Rebuilding ATOX® gear to new standards

June 19, 2014 Gert Hansen

Quinn Cement in the Republic of Ireland recently replaced the old spline connection in its ATOX gear with the new torque ring concept and took the opportunity to carry out a complete overhaul of the gearbox, significantly reducing any future risk of unscheduled downtime.

Quinn Cement, a greenfield FLSmidth plant producing 4,000 tpd, had been running an ATOX gear with a spline connection since 1998. Over the years, both FLSmidth and the plant staff had identified pitting in the gear and the plant was concerned that the worn gear would negatively affect mill performance.

The original spline connection is very costly to maintain and has a limited lifetime (between 5 and 25 years). The dynamic from the mill operation and the tilting of the grinding table, in combination with inadequate grease lubrication, generates wear and increased backlash. This leads to uneven tooth flank pressure and overload, and the spline connec-tion changes from working as a fixed spline to a flexible spline, for which it is not de-signed. The result is that, over time, the spline ring and the low speed shaft develop cracks.

In partnership with FLSmidth, Quinn Cement decided to reverse the gear wheel of its heavy-duty ATOX TTVL gear by 180 degrees, replace the old spline connection in its ATOX gear with the new torque ring concept including all the gear bearings and, if necessary, the high pressure pads.

“With the flexible torque ring, wear, damage and maintenance are reduced. Once and for all, these problems are solved as there are no longer any movable parts from gear to mill. The torque ring is flexible – and thus a stable connection between the gear and the mill is created,” explains Gert Hansen, FLSmidth senior field engineer and supervisor of the gear overhaul.

Maintenance-free design
The design of the flexible torque ring is taken from the well-known SYMETRO™ gear and it fully meets plants’ requirements for increased gear reliability under all running conditions. The torque ring has a shrink-fitted shaft with case-hardened pins and can be retrofitted to all TTVL-A gear units in as little as 2 weeks. The torque ring is maintenance-free because the shrink fitted parts do not require lubrication.

Despite the rainy Irish weather requiring temporary roofing to be erected to protect the work, the gear overhaul at Quinn Cement ran smoothly. FLSmidth supplied all the equipment for the gear retrofit, including jacks, chain blocks, heavy-duty spanners and measuring equipment. A subcontractor supplied the electric blankets for the heating process.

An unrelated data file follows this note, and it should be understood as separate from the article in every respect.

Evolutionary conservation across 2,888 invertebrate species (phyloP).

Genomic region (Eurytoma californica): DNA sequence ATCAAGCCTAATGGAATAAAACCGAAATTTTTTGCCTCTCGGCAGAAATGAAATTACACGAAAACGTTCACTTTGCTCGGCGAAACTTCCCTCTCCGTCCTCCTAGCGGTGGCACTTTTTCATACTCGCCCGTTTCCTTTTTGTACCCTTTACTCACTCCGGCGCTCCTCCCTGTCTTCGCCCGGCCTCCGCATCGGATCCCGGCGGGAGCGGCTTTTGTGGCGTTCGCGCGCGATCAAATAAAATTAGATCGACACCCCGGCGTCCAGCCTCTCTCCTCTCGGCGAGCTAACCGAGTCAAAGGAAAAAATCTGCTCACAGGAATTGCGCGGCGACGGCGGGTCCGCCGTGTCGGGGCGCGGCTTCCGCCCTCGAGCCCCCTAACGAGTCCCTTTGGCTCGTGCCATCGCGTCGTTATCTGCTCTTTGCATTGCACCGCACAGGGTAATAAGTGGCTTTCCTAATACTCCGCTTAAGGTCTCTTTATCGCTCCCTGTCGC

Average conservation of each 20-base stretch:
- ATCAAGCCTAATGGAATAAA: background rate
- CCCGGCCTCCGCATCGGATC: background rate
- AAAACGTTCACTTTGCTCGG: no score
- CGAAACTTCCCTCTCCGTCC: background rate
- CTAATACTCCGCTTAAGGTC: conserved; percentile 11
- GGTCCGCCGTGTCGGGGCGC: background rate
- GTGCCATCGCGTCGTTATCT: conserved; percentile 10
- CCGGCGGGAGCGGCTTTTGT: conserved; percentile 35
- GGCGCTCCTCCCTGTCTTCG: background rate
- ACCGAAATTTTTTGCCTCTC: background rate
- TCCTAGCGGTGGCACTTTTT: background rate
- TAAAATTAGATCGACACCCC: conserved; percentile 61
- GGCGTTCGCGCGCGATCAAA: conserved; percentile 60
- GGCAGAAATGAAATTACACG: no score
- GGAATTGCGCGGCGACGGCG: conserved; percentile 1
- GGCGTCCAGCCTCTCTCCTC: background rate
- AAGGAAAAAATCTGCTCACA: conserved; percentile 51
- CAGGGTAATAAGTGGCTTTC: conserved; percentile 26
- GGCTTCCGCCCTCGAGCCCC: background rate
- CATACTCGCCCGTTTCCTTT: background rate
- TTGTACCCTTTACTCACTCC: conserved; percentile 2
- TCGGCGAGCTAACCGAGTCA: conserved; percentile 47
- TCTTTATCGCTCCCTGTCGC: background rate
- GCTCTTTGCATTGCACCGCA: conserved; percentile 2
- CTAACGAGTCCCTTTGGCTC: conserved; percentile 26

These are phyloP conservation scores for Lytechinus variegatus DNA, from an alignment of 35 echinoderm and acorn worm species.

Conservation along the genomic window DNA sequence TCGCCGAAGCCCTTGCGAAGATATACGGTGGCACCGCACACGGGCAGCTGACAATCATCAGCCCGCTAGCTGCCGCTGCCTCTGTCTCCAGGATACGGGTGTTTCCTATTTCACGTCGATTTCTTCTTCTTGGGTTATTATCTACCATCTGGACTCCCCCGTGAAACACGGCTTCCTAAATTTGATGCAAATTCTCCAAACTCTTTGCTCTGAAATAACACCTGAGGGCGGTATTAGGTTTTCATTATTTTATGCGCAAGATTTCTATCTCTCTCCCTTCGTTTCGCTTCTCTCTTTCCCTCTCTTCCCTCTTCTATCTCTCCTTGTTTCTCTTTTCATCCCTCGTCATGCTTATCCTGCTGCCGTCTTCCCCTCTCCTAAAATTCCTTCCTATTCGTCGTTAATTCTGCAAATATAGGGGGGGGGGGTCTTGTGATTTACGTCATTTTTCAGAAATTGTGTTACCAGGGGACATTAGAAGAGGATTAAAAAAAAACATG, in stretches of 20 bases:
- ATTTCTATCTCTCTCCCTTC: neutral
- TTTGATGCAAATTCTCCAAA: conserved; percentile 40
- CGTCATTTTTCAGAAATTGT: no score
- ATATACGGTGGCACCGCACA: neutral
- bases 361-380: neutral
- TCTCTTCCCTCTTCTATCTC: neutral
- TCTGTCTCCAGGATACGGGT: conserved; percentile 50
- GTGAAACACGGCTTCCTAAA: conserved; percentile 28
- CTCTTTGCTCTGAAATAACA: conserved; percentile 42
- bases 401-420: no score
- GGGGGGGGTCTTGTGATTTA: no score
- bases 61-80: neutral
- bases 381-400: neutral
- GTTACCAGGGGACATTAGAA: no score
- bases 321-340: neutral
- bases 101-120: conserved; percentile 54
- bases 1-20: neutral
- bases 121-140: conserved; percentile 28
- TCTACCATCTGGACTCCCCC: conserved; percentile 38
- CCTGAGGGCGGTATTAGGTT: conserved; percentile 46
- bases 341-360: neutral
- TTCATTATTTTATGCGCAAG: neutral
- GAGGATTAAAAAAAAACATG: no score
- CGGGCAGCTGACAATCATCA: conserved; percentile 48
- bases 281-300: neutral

Read more about on-site services provided for the Vertical Mills>>

All the spare parts for the torque ring solution were also supplied by FLSmidth and were available in the plant store during the retrofit. Flexible torque ring spare parts include: 

• Output shaft with split thrust ring
• Torque ring with case-hardened shrink fit pins and tight-fitting bolts
• Retainer plate with bolts and cover
• Connecting flange with slide ring

Support and collaboration
The gear overhaul provided some good insights for Quinn Cement: “We realised that whatever we have been doing we will continue to do, since the gearbox was actually in good condition,” explains Paul Carron, Mechanical Manager at Quinn Cement. “We decided against replacing the high pressure pads, due to their good condition.” “Gert Hansen helped to plan the job ”, says Paul Carron, and he has been in touch regularly since completion regarding the subsequent operation of the gearbox.”

Quinn Cement continues to improve the plant and has recently invested in an incinerator for alternative fuels. This green investment will save money used for coal firing and is an on-going project with FLSmidth. “I believe that we have always had a good relationship with FLSmidth over the years and they have never let us down. Going forward, we will continue to use FLSmidth’s expertise in all aspects of the plant operation,” concludes Paul Carron.

The gear overhaul process involves
• Jacking up the grinding table
• Pulling out the gearbox from the mill
• Dismounting the wheels
• Dismounting the old bearings (at Quinn Cement they were flame cut because they were not going to be reused)
• Replacing the roller bearings
• Reversing the wheels and mounting them on the new shaft in the gearbox
• Mounting the connecting flange with the new torque ring
• Cleaning and adjusting the gear and measuring vibrations

Read more about the ATOX Raw mill>>

 

About the Author

gert.hansen@flsmidth.com

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